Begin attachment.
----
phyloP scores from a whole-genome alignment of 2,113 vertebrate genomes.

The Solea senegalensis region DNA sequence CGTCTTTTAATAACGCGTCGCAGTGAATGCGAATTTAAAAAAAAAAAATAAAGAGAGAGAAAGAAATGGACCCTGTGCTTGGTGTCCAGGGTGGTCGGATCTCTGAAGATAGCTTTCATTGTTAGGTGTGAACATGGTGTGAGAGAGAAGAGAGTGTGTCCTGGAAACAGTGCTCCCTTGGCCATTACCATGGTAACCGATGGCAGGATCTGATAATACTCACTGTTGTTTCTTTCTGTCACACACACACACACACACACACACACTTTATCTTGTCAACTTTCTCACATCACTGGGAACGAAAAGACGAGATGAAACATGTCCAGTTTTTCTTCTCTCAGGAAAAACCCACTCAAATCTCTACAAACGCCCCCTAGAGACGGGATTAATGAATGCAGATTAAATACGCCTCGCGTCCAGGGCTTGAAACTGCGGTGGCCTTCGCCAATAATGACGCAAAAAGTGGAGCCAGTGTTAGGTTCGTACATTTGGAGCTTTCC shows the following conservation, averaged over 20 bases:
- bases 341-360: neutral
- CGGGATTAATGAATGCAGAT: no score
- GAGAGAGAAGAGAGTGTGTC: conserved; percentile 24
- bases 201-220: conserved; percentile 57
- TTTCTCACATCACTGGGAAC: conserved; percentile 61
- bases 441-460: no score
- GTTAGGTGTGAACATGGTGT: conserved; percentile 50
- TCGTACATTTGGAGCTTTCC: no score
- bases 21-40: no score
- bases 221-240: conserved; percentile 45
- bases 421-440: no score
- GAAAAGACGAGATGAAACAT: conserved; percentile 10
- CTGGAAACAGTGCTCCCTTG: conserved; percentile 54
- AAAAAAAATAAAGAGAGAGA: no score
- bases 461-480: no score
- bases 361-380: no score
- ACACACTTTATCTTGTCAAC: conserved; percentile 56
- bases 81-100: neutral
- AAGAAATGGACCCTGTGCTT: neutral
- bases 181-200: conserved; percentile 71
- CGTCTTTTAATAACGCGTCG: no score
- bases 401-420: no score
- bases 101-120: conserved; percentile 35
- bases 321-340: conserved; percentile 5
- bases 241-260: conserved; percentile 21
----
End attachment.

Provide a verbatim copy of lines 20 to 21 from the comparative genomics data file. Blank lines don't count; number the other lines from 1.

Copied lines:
- bases 81-100: neutral
- AAGAAATGGACCCTGTGCTT: neutral